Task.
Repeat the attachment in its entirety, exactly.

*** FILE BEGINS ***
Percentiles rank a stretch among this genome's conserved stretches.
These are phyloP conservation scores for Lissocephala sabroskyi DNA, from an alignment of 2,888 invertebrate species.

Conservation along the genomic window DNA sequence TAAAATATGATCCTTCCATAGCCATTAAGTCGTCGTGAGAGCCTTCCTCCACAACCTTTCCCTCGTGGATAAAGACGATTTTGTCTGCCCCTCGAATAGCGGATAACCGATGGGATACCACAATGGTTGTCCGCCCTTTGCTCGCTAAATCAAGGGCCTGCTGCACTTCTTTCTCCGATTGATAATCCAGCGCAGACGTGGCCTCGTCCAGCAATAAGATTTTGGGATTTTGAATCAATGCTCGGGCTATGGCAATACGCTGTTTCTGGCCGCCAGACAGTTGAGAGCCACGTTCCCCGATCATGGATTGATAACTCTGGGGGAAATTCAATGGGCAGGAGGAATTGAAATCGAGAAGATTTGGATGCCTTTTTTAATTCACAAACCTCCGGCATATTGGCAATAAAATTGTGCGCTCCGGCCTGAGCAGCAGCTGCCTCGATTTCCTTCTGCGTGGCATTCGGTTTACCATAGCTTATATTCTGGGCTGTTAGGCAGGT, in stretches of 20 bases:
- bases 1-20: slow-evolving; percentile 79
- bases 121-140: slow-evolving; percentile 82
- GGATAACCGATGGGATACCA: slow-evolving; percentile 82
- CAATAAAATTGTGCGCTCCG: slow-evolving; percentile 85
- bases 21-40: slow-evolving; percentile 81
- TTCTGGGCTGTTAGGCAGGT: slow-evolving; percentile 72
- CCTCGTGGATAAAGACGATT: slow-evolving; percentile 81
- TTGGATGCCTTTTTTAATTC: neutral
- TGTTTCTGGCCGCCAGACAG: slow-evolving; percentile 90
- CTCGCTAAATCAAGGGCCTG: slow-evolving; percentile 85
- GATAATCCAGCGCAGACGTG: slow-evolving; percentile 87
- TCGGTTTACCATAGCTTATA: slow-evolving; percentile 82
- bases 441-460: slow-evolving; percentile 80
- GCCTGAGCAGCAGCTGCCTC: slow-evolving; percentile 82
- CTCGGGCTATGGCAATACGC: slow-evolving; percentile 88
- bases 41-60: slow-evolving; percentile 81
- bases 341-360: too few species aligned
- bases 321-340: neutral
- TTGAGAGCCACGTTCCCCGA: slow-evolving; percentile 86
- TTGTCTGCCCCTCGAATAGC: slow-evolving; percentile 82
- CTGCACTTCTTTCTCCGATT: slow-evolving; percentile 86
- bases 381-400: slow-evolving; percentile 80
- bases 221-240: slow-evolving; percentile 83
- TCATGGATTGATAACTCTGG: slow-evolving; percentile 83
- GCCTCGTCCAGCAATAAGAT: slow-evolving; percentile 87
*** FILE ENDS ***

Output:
Percentiles rank a stretch among this genome's conserved stretches.
These are phyloP conservation scores for Lissocephala sabroskyi DNA, from an alignment of 2,888 invertebrate species.

Conservation along the genomic window DNA sequence TAAAATATGATCCTTCCATAGCCATTAAGTCGTCGTGAGAGCCTTCCTCCACAACCTTTCCCTCGTGGATAAAGACGATTTTGTCTGCCCCTCGAATAGCGGATAACCGATGGGATACCACAATGGTTGTCCGCCCTTTGCTCGCTAAATCAAGGGCCTGCTGCACTTCTTTCTCCGATTGATAATCCAGCGCAGACGTGGCCTCGTCCAGCAATAAGATTTTGGGATTTTGAATCAATGCTCGGGCTATGGCAATACGCTGTTTCTGGCCGCCAGACAGTTGAGAGCCACGTTCCCCGATCATGGATTGATAACTCTGGGGGAAATTCAATGGGCAGGAGGAATTGAAATCGAGAAGATTTGGATGCCTTTTTTAATTCACAAACCTCCGGCATATTGGCAATAAAATTGTGCGCTCCGGCCTGAGCAGCAGCTGCCTCGATTTCCTTCTGCGTGGCATTCGGTTTACCATAGCTTATATTCTGGGCTGTTAGGCAGGT, in stretches of 20 bases:
- bases 1-20: slow-evolving; percentile 79
- bases 121-140: slow-evolving; percentile 82
- GGATAACCGATGGGATACCA: slow-evolving; percentile 82
- CAATAAAATTGTGCGCTCCG: slow-evolving; percentile 85
- bases 21-40: slow-evolving; percentile 81
- TTCTGGGCTGTTAGGCAGGT: slow-evolving; percentile 72
- CCTCGTGGATAAAGACGATT: slow-evolving; percentile 81
- TTGGATGCCTTTTTTAATTC: neutral
- TGTTTCTGGCCGCCAGACAG: slow-evolving; percentile 90
- CTCGCTAAATCAAGGGCCTG: slow-evolving; percentile 85
- GATAATCCAGCGCAGACGTG: slow-evolving; percentile 87
- TCGGTTTACCATAGCTTATA: slow-evolving; percentile 82
- bases 441-460: slow-evolving; percentile 80
- GCCTGAGCAGCAGCTGCCTC: slow-evolving; percentile 82
- CTCGGGCTATGGCAATACGC: slow-evolving; percentile 88
- bases 41-60: slow-evolving; percentile 81
- bases 341-360: too few species aligned
- bases 321-340: neutral
- TTGAGAGCCACGTTCCCCGA: slow-evolving; percentile 86
- TTGTCTGCCCCTCGAATAGC: slow-evolving; percentile 82
- CTGCACTTCTTTCTCCGATT: slow-evolving; percentile 86
- bases 381-400: slow-evolving; percentile 80
- bases 221-240: slow-evolving; percentile 83
- TCATGGATTGATAACTCTGG: slow-evolving; percentile 83
- GCCTCGTCCAGCAATAAGAT: slow-evolving; percentile 87